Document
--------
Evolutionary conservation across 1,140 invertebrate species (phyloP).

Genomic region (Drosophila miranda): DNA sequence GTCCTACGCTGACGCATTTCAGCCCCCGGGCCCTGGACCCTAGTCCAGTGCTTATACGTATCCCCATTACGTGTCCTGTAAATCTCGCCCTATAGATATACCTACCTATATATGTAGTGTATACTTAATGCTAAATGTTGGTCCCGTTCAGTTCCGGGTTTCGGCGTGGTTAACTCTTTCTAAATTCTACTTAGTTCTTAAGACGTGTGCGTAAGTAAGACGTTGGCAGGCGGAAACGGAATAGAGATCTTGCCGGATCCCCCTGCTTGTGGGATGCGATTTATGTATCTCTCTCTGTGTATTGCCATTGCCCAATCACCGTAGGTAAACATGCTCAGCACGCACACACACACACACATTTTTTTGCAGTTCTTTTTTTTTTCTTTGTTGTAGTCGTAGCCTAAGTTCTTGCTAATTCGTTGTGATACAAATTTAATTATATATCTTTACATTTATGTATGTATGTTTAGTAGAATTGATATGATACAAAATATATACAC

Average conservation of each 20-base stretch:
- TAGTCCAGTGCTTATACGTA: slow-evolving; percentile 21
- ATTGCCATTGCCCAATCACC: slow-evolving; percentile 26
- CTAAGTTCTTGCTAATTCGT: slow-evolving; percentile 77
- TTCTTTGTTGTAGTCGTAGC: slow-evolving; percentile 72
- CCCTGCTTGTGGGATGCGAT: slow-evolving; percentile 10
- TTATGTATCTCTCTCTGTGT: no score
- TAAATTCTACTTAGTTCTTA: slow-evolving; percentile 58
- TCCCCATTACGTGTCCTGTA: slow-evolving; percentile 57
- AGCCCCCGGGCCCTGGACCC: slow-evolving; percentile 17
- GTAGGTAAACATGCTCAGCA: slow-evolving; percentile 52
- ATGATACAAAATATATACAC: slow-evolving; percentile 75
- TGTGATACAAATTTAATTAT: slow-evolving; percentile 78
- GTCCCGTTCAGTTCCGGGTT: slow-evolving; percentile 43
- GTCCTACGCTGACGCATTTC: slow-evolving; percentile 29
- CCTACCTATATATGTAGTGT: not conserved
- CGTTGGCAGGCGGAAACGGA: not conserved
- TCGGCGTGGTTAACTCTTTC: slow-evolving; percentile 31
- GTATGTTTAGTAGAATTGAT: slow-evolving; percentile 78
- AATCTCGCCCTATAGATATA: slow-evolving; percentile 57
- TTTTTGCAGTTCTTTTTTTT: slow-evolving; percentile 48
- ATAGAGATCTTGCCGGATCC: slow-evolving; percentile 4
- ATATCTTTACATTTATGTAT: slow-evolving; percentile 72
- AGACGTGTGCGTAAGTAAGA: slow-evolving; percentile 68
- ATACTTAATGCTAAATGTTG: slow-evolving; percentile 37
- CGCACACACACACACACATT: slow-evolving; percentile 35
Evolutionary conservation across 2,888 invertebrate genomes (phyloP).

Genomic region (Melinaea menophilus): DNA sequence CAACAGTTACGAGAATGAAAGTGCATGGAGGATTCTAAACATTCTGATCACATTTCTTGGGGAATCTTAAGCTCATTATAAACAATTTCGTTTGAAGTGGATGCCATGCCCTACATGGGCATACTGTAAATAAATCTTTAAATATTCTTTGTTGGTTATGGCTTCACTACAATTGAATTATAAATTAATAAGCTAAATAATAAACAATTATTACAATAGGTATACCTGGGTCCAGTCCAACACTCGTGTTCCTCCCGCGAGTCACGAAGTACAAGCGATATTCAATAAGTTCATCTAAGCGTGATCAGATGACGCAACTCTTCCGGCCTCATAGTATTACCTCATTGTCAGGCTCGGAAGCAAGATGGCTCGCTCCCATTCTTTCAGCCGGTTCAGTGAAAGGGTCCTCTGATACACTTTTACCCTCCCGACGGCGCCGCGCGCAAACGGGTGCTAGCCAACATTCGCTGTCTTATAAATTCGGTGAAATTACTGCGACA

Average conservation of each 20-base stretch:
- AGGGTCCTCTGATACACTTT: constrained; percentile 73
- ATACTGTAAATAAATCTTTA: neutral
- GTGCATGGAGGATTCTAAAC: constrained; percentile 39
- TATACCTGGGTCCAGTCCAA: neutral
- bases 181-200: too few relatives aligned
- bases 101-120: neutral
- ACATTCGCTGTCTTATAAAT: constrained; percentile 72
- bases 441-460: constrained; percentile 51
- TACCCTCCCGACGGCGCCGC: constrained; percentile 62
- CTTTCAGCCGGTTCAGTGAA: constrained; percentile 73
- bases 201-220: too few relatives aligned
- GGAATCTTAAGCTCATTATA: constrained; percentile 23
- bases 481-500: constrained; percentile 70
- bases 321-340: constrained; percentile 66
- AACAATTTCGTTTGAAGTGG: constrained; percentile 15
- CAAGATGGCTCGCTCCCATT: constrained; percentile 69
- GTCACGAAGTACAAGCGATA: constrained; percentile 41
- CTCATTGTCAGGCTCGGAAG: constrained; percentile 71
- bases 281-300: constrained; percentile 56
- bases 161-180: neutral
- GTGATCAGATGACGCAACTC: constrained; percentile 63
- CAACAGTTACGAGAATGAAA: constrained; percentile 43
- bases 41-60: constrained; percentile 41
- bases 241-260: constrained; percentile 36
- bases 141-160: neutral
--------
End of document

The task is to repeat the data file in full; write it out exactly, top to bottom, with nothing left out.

Evolutionary conservation across 1,140 invertebrate species (phyloP).

Genomic region (Drosophila miranda): DNA sequence GTCCTACGCTGACGCATTTCAGCCCCCGGGCCCTGGACCCTAGTCCAGTGCTTATACGTATCCCCATTACGTGTCCTGTAAATCTCGCCCTATAGATATACCTACCTATATATGTAGTGTATACTTAATGCTAAATGTTGGTCCCGTTCAGTTCCGGGTTTCGGCGTGGTTAACTCTTTCTAAATTCTACTTAGTTCTTAAGACGTGTGCGTAAGTAAGACGTTGGCAGGCGGAAACGGAATAGAGATCTTGCCGGATCCCCCTGCTTGTGGGATGCGATTTATGTATCTCTCTCTGTGTATTGCCATTGCCCAATCACCGTAGGTAAACATGCTCAGCACGCACACACACACACACATTTTTTTGCAGTTCTTTTTTTTTTCTTTGTTGTAGTCGTAGCCTAAGTTCTTGCTAATTCGTTGTGATACAAATTTAATTATATATCTTTACATTTATGTATGTATGTTTAGTAGAATTGATATGATACAAAATATATACAC

Average conservation of each 20-base stretch:
- TAGTCCAGTGCTTATACGTA: slow-evolving; percentile 21
- ATTGCCATTGCCCAATCACC: slow-evolving; percentile 26
- CTAAGTTCTTGCTAATTCGT: slow-evolving; percentile 77
- TTCTTTGTTGTAGTCGTAGC: slow-evolving; percentile 72
- CCCTGCTTGTGGGATGCGAT: slow-evolving; percentile 10
- TTATGTATCTCTCTCTGTGT: no score
- TAAATTCTACTTAGTTCTTA: slow-evolving; percentile 58
- TCCCCATTACGTGTCCTGTA: slow-evolving; percentile 57
- AGCCCCCGGGCCCTGGACCC: slow-evolving; percentile 17
- GTAGGTAAACATGCTCAGCA: slow-evolving; percentile 52
- ATGATACAAAATATATACAC: slow-evolving; percentile 75
- TGTGATACAAATTTAATTAT: slow-evolving; percentile 78
- GTCCCGTTCAGTTCCGGGTT: slow-evolving; percentile 43
- GTCCTACGCTGACGCATTTC: slow-evolving; percentile 29
- CCTACCTATATATGTAGTGT: not conserved
- CGTTGGCAGGCGGAAACGGA: not conserved
- TCGGCGTGGTTAACTCTTTC: slow-evolving; percentile 31
- GTATGTTTAGTAGAATTGAT: slow-evolving; percentile 78
- AATCTCGCCCTATAGATATA: slow-evolving; percentile 57
- TTTTTGCAGTTCTTTTTTTT: slow-evolving; percentile 48
- ATAGAGATCTTGCCGGATCC: slow-evolving; percentile 4
- ATATCTTTACATTTATGTAT: slow-evolving; percentile 72
- AGACGTGTGCGTAAGTAAGA: slow-evolving; percentile 68
- ATACTTAATGCTAAATGTTG: slow-evolving; percentile 37
- CGCACACACACACACACATT: slow-evolving; percentile 35
Evolutionary conservation across 2,888 invertebrate genomes (phyloP).

Genomic region (Melinaea menophilus): DNA sequence CAACAGTTACGAGAATGAAAGTGCATGGAGGATTCTAAACATTCTGATCACATTTCTTGGGGAATCTTAAGCTCATTATAAACAATTTCGTTTGAAGTGGATGCCATGCCCTACATGGGCATACTGTAAATAAATCTTTAAATATTCTTTGTTGGTTATGGCTTCACTACAATTGAATTATAAATTAATAAGCTAAATAATAAACAATTATTACAATAGGTATACCTGGGTCCAGTCCAACACTCGTGTTCCTCCCGCGAGTCACGAAGTACAAGCGATATTCAATAAGTTCATCTAAGCGTGATCAGATGACGCAACTCTTCCGGCCTCATAGTATTACCTCATTGTCAGGCTCGGAAGCAAGATGGCTCGCTCCCATTCTTTCAGCCGGTTCAGTGAAAGGGTCCTCTGATACACTTTTACCCTCCCGACGGCGCCGCGCGCAAACGGGTGCTAGCCAACATTCGCTGTCTTATAAATTCGGTGAAATTACTGCGACA

Average conservation of each 20-base stretch:
- AGGGTCCTCTGATACACTTT: constrained; percentile 73
- ATACTGTAAATAAATCTTTA: neutral
- GTGCATGGAGGATTCTAAAC: constrained; percentile 39
- TATACCTGGGTCCAGTCCAA: neutral
- bases 181-200: too few relatives aligned
- bases 101-120: neutral
- ACATTCGCTGTCTTATAAAT: constrained; percentile 72
- bases 441-460: constrained; percentile 51
- TACCCTCCCGACGGCGCCGC: constrained; percentile 62
- CTTTCAGCCGGTTCAGTGAA: constrained; percentile 73
- bases 201-220: too few relatives aligned
- GGAATCTTAAGCTCATTATA: constrained; percentile 23
- bases 481-500: constrained; percentile 70
- bases 321-340: constrained; percentile 66
- AACAATTTCGTTTGAAGTGG: constrained; percentile 15
- CAAGATGGCTCGCTCCCATT: constrained; percentile 69
- GTCACGAAGTACAAGCGATA: constrained; percentile 41
- CTCATTGTCAGGCTCGGAAG: constrained; percentile 71
- bases 281-300: constrained; percentile 56
- bases 161-180: neutral
- GTGATCAGATGACGCAACTC: constrained; percentile 63
- CAACAGTTACGAGAATGAAA: constrained; percentile 43
- bases 41-60: constrained; percentile 41
- bases 241-260: constrained; percentile 36
- bases 141-160: neutral